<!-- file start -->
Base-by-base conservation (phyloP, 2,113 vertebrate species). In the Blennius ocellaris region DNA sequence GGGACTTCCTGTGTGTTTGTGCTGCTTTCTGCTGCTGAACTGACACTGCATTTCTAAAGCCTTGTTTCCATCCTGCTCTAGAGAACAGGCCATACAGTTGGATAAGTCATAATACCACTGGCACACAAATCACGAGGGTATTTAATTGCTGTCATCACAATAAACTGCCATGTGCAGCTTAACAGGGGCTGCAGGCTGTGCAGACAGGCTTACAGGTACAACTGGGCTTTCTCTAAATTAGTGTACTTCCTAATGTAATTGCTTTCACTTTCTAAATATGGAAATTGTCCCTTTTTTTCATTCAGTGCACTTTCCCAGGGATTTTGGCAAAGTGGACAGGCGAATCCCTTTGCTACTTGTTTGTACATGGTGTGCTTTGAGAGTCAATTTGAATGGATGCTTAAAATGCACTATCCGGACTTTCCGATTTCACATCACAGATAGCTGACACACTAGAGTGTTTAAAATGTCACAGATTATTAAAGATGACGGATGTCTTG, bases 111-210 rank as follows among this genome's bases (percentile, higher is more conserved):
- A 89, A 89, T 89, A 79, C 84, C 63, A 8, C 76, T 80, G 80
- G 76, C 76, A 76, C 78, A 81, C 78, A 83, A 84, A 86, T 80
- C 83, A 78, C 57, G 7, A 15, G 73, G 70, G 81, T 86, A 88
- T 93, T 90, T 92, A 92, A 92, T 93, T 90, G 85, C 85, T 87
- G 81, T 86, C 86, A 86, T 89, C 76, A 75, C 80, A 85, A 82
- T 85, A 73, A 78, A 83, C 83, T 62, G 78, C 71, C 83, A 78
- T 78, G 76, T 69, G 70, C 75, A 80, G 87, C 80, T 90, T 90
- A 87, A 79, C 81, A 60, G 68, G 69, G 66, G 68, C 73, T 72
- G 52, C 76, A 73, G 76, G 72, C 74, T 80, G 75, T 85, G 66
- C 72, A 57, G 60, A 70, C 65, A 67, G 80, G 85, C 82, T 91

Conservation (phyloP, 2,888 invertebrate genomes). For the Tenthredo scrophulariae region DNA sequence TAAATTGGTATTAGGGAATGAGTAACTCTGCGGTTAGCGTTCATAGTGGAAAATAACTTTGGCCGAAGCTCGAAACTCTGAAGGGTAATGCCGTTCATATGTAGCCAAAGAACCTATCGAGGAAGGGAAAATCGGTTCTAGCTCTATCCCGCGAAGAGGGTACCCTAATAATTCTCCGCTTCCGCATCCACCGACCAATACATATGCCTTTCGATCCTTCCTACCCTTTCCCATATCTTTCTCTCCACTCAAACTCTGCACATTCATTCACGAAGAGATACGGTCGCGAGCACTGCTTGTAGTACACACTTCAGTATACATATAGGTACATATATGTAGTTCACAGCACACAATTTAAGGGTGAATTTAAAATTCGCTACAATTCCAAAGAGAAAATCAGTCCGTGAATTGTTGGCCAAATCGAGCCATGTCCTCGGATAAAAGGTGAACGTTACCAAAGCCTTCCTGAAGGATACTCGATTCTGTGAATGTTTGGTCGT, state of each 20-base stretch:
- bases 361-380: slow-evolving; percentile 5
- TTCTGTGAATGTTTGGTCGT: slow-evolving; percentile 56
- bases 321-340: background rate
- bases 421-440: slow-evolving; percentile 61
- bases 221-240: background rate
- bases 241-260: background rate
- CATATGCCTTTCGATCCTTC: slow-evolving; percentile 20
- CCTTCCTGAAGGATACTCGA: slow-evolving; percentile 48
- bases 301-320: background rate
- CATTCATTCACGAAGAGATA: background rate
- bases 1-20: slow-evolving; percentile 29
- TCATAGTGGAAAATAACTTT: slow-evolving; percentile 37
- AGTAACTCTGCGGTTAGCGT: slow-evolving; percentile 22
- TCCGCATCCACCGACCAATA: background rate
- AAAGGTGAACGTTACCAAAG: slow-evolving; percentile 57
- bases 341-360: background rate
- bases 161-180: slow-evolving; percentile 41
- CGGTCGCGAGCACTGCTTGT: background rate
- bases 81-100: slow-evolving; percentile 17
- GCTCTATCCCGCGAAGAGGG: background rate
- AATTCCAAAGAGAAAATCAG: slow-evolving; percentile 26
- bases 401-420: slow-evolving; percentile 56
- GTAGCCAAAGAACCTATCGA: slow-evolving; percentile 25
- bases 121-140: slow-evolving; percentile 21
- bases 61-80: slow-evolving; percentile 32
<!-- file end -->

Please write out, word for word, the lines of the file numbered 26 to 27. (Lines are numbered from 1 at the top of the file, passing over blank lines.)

- TCCGCATCCACCGACCAATA: background rate
- AAAGGTGAACGTTACCAAAG: slow-evolving; percentile 57